I'm a featured expert in the recently released Digital Citizenship Techniques. It's a book on keeping kids safe and productive online. My best advice? Keep it balanced with both study time and "fun" time. Check out the full book on Amazon:
My current work routine entails driving to San Antonio twice a week to fulfill an adjunct faculty role at Palo Alto College. The campus and the students keep me both energized and creative in my various pursuits in business and academia.
Logistically, the 80 mile drive - or 160 miles each day - could be a strain on my productivity as a communications consultant who has her hands in more than one creative project.
But I see my travel time as a learning opportunity, much like Laura Vanderkam's concept of "car schooling." During my lengthy drives, I digest multiple podcasts on various topics: marketing, entrepreneurship, story-telling, and so forth.
Lately, I've been particularly engaged by podcasts outside my normal industry of interest. Here are my top five favorites:
1. S-Town: Part murder mystery and part treasure hunt, S-Town explores the unique landscape of a rural Alabama town, within the context of a heartbreaking story. This podcast made me think about how people much different from me see politics, global issues and even morality. I inhaled this narrative in two days.
2. Women of the Hour: Lena Dunham's podcast highlights women who are making their mark on the world in a variety of ways. I love that this show refuses to exist within normal feminist tropes. As host, Lena chooses to seek out many stories not currently told in popular culture. It's now in its second season and can be easily enjoyed by all gender identities.
3. Sword and Scale: A dear friend shared this podcast with me, and I've been obsessed ever sense. Claiming "the worst monsters are real," Sword and Scale delves deep into true crime stories, from current news headlines to those confined to history books and horrific memories. It's NOT for the light of heart and might keep you up at night.
4. Distraction with Dr. Ned Hallowell: Dr. Hallowell is the foremost expert on ADD and ADHD, as well as the author of several best-selling books on managing to focus in a modern world. His podcast discusses everything from how meditation can help people of all ages to dealing with our fast-pace reality.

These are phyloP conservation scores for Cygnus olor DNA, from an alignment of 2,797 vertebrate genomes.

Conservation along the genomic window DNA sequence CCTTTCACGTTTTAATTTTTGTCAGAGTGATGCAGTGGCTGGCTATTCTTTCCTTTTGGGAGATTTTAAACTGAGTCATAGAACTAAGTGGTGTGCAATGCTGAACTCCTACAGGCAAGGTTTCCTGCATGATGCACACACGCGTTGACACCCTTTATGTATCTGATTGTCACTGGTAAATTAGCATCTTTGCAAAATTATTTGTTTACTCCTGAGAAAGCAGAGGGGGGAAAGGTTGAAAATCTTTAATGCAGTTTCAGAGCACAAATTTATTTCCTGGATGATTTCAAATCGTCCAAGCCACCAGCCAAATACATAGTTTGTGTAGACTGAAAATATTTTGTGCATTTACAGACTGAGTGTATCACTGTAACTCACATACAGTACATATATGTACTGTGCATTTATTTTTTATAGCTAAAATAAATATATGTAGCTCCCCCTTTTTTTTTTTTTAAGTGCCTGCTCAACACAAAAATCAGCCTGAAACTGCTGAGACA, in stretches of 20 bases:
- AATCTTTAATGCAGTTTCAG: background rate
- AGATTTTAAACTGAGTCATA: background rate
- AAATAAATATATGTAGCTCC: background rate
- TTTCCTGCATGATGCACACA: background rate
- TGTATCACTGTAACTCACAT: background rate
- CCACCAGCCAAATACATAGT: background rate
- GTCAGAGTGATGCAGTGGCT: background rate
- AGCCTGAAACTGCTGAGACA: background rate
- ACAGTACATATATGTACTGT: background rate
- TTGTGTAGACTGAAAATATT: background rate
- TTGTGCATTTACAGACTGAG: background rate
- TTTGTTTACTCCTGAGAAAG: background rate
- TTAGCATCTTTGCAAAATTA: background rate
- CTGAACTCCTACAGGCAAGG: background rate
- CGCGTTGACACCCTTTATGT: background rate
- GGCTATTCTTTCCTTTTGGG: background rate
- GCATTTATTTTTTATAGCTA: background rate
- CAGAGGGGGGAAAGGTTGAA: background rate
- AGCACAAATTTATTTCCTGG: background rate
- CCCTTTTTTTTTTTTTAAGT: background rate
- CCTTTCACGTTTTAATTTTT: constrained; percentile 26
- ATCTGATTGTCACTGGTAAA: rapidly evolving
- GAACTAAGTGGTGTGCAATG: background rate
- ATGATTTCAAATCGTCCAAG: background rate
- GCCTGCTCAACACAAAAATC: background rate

5. The Happy Hour with Jamie Ivey: I came to Jamie Ivey by way of Jen Hatmaker, and I've loved her weekly (and sometimes bi-weekly) episodes ever since. Jamie reflects true, authentic passion for women in all stages of life. In each episode, Jamie interviews a female speaker, author, business owner, or industry leader about their world. As a women in business who has her hand in multiple projects at once, I love learning from Jamie's guests each week.
Now I'd love to hear from you. What are your favorite non-business podcasts on rotation? Share with me here or on Twitter.
Interested in getting free advice from me on digital narratives, including social media industry trends and updates? Sign up for my quarterly communication.
Earlier this month, Entrepreneur asked for tips on creating freelance contracts. I was only too happy to share a few lessons learned.
(One of my favorites? "Get absolutely everything in writing." Truer words were never spoken.)
Catch the full article over at the Entrepreneur website.
I've had the privilege of working with several dozen law firms over the course of my career. From corporate law to personal injury attorneys, most legal industry clients have a similar question at the beginning of our relationship:
Do I really need digital marketing?
It's a fair question. After all, legal firm clients typically won't sign a retainer agreement due to a Facebook post or set of tweets. Legal retainer agreements require time, expertise and a personal relationship. I get it. But here's a question I ask prospective clients in the legal industry:
How do you currently gain new clients?
Most of the time, the response is: "Our reputation and through referrals."
Absolutely. To which I reply:
What if we could double the power of your reputation and referrals?
Digital marketing for law firms isn't primarily about gaining new clients. Its focus should be finessing an already stellar reputation through quality content, dynamic announcements and sophisticated industry monitoring.
If you're an attorney or work for a law firm, let's chat. I'd be glad to send over my top three digital marketing tips for legal firms - free of charge.
Until next time,
Back in October, Bloomberg interviewed me about my favorite procrastination tips. I had a great time sharing how I sing to relieve stress, including a funny anecdote from my first apartment in Austin.